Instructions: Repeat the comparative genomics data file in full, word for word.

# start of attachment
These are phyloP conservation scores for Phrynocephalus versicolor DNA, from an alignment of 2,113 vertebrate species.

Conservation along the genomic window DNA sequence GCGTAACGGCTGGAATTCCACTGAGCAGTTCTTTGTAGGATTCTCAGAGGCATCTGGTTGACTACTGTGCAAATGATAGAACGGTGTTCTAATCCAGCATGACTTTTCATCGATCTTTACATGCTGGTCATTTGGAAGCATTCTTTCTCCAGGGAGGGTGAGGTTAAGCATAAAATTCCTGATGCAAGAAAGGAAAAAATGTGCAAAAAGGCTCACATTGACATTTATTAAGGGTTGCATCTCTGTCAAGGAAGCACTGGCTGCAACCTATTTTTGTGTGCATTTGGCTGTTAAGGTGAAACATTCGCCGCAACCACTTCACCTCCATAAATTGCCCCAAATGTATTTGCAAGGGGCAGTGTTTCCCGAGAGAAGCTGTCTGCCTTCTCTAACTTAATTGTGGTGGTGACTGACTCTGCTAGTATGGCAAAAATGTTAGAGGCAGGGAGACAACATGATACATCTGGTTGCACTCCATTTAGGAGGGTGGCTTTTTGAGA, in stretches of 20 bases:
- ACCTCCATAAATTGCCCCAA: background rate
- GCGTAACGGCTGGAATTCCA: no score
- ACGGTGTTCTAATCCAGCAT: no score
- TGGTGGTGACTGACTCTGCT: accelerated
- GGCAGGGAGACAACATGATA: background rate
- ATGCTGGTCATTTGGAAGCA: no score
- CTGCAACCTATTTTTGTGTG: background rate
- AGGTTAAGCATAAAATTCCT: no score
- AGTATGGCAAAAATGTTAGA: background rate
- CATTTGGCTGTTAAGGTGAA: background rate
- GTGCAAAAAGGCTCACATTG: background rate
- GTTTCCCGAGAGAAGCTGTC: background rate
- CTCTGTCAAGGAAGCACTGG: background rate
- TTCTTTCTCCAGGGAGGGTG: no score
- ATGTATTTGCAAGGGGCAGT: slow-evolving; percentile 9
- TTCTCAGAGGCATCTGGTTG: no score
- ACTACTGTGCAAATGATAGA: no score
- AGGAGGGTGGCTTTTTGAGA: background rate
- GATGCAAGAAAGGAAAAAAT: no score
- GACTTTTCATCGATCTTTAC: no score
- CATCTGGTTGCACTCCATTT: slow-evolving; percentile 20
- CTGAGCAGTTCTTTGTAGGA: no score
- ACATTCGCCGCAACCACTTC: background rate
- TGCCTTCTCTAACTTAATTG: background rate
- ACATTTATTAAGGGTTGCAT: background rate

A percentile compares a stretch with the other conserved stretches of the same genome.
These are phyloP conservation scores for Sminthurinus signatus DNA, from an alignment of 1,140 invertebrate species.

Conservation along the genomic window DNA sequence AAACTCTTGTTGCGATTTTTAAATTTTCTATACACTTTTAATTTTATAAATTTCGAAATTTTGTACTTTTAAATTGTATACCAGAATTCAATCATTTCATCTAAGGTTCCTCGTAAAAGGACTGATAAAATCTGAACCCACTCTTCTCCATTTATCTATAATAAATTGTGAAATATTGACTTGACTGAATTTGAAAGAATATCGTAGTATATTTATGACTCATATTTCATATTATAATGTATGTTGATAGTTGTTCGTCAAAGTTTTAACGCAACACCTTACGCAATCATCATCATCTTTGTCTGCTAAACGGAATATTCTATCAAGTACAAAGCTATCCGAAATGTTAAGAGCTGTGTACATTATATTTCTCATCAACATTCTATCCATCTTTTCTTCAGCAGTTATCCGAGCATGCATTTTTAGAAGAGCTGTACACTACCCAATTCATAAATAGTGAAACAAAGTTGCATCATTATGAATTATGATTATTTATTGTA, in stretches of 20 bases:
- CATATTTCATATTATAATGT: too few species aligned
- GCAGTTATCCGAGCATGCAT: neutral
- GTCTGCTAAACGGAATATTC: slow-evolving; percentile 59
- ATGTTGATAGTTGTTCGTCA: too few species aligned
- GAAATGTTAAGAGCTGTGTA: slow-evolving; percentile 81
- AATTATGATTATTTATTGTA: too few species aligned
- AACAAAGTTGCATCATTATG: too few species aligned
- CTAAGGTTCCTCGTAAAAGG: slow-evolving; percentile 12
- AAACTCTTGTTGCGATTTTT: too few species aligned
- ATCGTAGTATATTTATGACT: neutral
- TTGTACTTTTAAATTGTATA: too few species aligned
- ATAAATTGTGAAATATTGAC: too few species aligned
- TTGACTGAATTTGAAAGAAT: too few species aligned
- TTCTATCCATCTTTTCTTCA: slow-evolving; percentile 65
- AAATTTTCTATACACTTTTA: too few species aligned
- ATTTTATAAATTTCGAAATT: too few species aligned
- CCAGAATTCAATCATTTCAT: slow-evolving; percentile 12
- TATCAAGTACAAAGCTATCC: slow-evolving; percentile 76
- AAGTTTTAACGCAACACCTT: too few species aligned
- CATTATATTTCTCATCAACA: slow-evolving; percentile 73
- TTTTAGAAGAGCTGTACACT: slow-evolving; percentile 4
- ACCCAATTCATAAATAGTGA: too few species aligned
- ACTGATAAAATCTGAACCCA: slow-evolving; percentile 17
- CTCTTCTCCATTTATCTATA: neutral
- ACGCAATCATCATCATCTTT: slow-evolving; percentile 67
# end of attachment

These are phyloP conservation scores for Phrynocephalus versicolor DNA, from an alignment of 2,113 vertebrate species.

Conservation along the genomic window DNA sequence GCGTAACGGCTGGAATTCCACTGAGCAGTTCTTTGTAGGATTCTCAGAGGCATCTGGTTGACTACTGTGCAAATGATAGAACGGTGTTCTAATCCAGCATGACTTTTCATCGATCTTTACATGCTGGTCATTTGGAAGCATTCTTTCTCCAGGGAGGGTGAGGTTAAGCATAAAATTCCTGATGCAAGAAAGGAAAAAATGTGCAAAAAGGCTCACATTGACATTTATTAAGGGTTGCATCTCTGTCAAGGAAGCACTGGCTGCAACCTATTTTTGTGTGCATTTGGCTGTTAAGGTGAAACATTCGCCGCAACCACTTCACCTCCATAAATTGCCCCAAATGTATTTGCAAGGGGCAGTGTTTCCCGAGAGAAGCTGTCTGCCTTCTCTAACTTAATTGTGGTGGTGACTGACTCTGCTAGTATGGCAAAAATGTTAGAGGCAGGGAGACAACATGATACATCTGGTTGCACTCCATTTAGGAGGGTGGCTTTTTGAGA, in stretches of 20 bases:
- ACCTCCATAAATTGCCCCAA: background rate
- GCGTAACGGCTGGAATTCCA: no score
- ACGGTGTTCTAATCCAGCAT: no score
- TGGTGGTGACTGACTCTGCT: accelerated
- GGCAGGGAGACAACATGATA: background rate
- ATGCTGGTCATTTGGAAGCA: no score
- CTGCAACCTATTTTTGTGTG: background rate
- AGGTTAAGCATAAAATTCCT: no score
- AGTATGGCAAAAATGTTAGA: background rate
- CATTTGGCTGTTAAGGTGAA: background rate
- GTGCAAAAAGGCTCACATTG: background rate
- GTTTCCCGAGAGAAGCTGTC: background rate
- CTCTGTCAAGGAAGCACTGG: background rate
- TTCTTTCTCCAGGGAGGGTG: no score
- ATGTATTTGCAAGGGGCAGT: slow-evolving; percentile 9
- TTCTCAGAGGCATCTGGTTG: no score
- ACTACTGTGCAAATGATAGA: no score
- AGGAGGGTGGCTTTTTGAGA: background rate
- GATGCAAGAAAGGAAAAAAT: no score
- GACTTTTCATCGATCTTTAC: no score
- CATCTGGTTGCACTCCATTT: slow-evolving; percentile 20
- CTGAGCAGTTCTTTGTAGGA: no score
- ACATTCGCCGCAACCACTTC: background rate
- TGCCTTCTCTAACTTAATTG: background rate
- ACATTTATTAAGGGTTGCAT: background rate

A percentile compares a stretch with the other conserved stretches of the same genome.
These are phyloP conservation scores for Sminthurinus signatus DNA, from an alignment of 1,140 invertebrate species.

Conservation along the genomic window DNA sequence AAACTCTTGTTGCGATTTTTAAATTTTCTATACACTTTTAATTTTATAAATTTCGAAATTTTGTACTTTTAAATTGTATACCAGAATTCAATCATTTCATCTAAGGTTCCTCGTAAAAGGACTGATAAAATCTGAACCCACTCTTCTCCATTTATCTATAATAAATTGTGAAATATTGACTTGACTGAATTTGAAAGAATATCGTAGTATATTTATGACTCATATTTCATATTATAATGTATGTTGATAGTTGTTCGTCAAAGTTTTAACGCAACACCTTACGCAATCATCATCATCTTTGTCTGCTAAACGGAATATTCTATCAAGTACAAAGCTATCCGAAATGTTAAGAGCTGTGTACATTATATTTCTCATCAACATTCTATCCATCTTTTCTTCAGCAGTTATCCGAGCATGCATTTTTAGAAGAGCTGTACACTACCCAATTCATAAATAGTGAAACAAAGTTGCATCATTATGAATTATGATTATTTATTGTA, in stretches of 20 bases:
- CATATTTCATATTATAATGT: too few species aligned
- GCAGTTATCCGAGCATGCAT: neutral
- GTCTGCTAAACGGAATATTC: slow-evolving; percentile 59
- ATGTTGATAGTTGTTCGTCA: too few species aligned
- GAAATGTTAAGAGCTGTGTA: slow-evolving; percentile 81
- AATTATGATTATTTATTGTA: too few species aligned
- AACAAAGTTGCATCATTATG: too few species aligned
- CTAAGGTTCCTCGTAAAAGG: slow-evolving; percentile 12
- AAACTCTTGTTGCGATTTTT: too few species aligned
- ATCGTAGTATATTTATGACT: neutral
- TTGTACTTTTAAATTGTATA: too few species aligned
- ATAAATTGTGAAATATTGAC: too few species aligned
- TTGACTGAATTTGAAAGAAT: too few species aligned
- TTCTATCCATCTTTTCTTCA: slow-evolving; percentile 65
- AAATTTTCTATACACTTTTA: too few species aligned
- ATTTTATAAATTTCGAAATT: too few species aligned
- CCAGAATTCAATCATTTCAT: slow-evolving; percentile 12
- TATCAAGTACAAAGCTATCC: slow-evolving; percentile 76
- AAGTTTTAACGCAACACCTT: too few species aligned
- CATTATATTTCTCATCAACA: slow-evolving; percentile 73
- TTTTAGAAGAGCTGTACACT: slow-evolving; percentile 4
- ACCCAATTCATAAATAGTGA: too few species aligned
- ACTGATAAAATCTGAACCCA: slow-evolving; percentile 17
- CTCTTCTCCATTTATCTATA: neutral
- ACGCAATCATCATCATCTTT: slow-evolving; percentile 67